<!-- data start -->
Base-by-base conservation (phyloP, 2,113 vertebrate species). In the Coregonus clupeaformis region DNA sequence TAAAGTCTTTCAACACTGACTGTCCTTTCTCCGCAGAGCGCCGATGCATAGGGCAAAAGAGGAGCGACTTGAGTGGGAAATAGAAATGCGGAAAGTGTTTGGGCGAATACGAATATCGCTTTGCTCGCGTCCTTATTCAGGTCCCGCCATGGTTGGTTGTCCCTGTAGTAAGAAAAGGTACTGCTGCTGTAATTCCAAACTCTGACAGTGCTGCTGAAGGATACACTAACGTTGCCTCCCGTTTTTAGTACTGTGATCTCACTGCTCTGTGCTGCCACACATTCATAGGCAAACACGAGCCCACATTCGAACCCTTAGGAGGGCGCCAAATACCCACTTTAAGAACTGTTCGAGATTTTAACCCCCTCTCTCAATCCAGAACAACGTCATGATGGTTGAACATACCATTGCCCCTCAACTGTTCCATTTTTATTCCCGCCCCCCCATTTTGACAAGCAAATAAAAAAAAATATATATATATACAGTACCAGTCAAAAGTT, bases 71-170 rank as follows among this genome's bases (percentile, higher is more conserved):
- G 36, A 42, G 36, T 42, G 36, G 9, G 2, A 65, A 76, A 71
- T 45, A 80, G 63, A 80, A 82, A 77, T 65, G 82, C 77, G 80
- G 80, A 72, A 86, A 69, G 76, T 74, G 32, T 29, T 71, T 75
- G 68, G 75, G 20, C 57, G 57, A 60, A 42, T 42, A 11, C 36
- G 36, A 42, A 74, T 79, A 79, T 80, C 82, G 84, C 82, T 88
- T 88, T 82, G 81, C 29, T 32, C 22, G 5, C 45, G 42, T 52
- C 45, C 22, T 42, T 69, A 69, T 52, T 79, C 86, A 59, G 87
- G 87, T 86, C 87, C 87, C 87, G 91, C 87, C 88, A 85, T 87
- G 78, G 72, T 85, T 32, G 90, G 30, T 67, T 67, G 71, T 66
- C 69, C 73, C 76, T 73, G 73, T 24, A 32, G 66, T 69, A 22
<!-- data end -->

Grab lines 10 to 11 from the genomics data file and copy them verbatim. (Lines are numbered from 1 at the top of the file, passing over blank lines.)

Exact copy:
- G 78, G 72, T 85, T 32, G 90, G 30, T 67, T 67, G 71, T 66
- C 69, C 73, C 76, T 73, G 73, T 24, A 32, G 66, T 69, A 22